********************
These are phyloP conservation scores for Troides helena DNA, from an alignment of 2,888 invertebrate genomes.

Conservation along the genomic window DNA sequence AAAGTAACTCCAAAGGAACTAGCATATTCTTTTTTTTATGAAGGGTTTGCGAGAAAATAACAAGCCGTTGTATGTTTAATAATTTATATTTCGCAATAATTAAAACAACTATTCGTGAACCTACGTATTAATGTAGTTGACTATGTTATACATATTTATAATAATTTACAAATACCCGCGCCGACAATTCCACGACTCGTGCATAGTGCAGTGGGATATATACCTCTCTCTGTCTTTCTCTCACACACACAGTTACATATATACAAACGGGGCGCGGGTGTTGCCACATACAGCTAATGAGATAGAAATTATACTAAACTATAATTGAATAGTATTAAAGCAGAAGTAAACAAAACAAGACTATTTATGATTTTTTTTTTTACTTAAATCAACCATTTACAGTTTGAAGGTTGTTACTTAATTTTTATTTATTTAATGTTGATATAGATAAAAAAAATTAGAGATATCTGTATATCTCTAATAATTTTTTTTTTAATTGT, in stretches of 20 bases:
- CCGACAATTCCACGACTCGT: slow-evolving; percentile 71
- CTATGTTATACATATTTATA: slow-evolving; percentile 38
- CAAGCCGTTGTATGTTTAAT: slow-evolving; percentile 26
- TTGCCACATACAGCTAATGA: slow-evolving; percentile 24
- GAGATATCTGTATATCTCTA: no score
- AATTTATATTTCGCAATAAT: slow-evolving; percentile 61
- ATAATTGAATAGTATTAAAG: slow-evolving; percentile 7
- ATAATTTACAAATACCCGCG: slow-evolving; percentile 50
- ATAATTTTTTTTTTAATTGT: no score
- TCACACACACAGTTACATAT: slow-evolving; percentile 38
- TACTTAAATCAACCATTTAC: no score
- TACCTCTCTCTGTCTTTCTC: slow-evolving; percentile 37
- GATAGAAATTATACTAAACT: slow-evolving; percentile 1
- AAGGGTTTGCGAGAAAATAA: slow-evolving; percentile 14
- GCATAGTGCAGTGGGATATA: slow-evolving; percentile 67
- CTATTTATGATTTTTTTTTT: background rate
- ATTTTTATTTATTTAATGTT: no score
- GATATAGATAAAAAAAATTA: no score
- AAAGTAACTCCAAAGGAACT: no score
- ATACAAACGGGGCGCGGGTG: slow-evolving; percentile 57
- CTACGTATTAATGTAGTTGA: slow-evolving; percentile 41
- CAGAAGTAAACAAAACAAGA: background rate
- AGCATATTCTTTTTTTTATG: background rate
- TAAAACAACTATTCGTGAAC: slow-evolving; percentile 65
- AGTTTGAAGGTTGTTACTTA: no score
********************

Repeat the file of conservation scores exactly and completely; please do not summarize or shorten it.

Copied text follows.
These are phyloP conservation scores for Troides helena DNA, from an alignment of 2,888 invertebrate genomes.

Conservation along the genomic window DNA sequence AAAGTAACTCCAAAGGAACTAGCATATTCTTTTTTTTATGAAGGGTTTGCGAGAAAATAACAAGCCGTTGTATGTTTAATAATTTATATTTCGCAATAATTAAAACAACTATTCGTGAACCTACGTATTAATGTAGTTGACTATGTTATACATATTTATAATAATTTACAAATACCCGCGCCGACAATTCCACGACTCGTGCATAGTGCAGTGGGATATATACCTCTCTCTGTCTTTCTCTCACACACACAGTTACATATATACAAACGGGGCGCGGGTGTTGCCACATACAGCTAATGAGATAGAAATTATACTAAACTATAATTGAATAGTATTAAAGCAGAAGTAAACAAAACAAGACTATTTATGATTTTTTTTTTTACTTAAATCAACCATTTACAGTTTGAAGGTTGTTACTTAATTTTTATTTATTTAATGTTGATATAGATAAAAAAAATTAGAGATATCTGTATATCTCTAATAATTTTTTTTTTAATTGT, in stretches of 20 bases:
- CCGACAATTCCACGACTCGT: slow-evolving; percentile 71
- CTATGTTATACATATTTATA: slow-evolving; percentile 38
- CAAGCCGTTGTATGTTTAAT: slow-evolving; percentile 26
- TTGCCACATACAGCTAATGA: slow-evolving; percentile 24
- GAGATATCTGTATATCTCTA: no score
- AATTTATATTTCGCAATAAT: slow-evolving; percentile 61
- ATAATTGAATAGTATTAAAG: slow-evolving; percentile 7
- ATAATTTACAAATACCCGCG: slow-evolving; percentile 50
- ATAATTTTTTTTTTAATTGT: no score
- TCACACACACAGTTACATAT: slow-evolving; percentile 38
- TACTTAAATCAACCATTTAC: no score
- TACCTCTCTCTGTCTTTCTC: slow-evolving; percentile 37
- GATAGAAATTATACTAAACT: slow-evolving; percentile 1
- AAGGGTTTGCGAGAAAATAA: slow-evolving; percentile 14
- GCATAGTGCAGTGGGATATA: slow-evolving; percentile 67
- CTATTTATGATTTTTTTTTT: background rate
- ATTTTTATTTATTTAATGTT: no score
- GATATAGATAAAAAAAATTA: no score
- AAAGTAACTCCAAAGGAACT: no score
- ATACAAACGGGGCGCGGGTG: slow-evolving; percentile 57
- CTACGTATTAATGTAGTTGA: slow-evolving; percentile 41
- CAGAAGTAAACAAAACAAGA: background rate
- AGCATATTCTTTTTTTTATG: background rate
- TAAAACAACTATTCGTGAAC: slow-evolving; percentile 65
- AGTTTGAAGGTTGTTACTTA: no score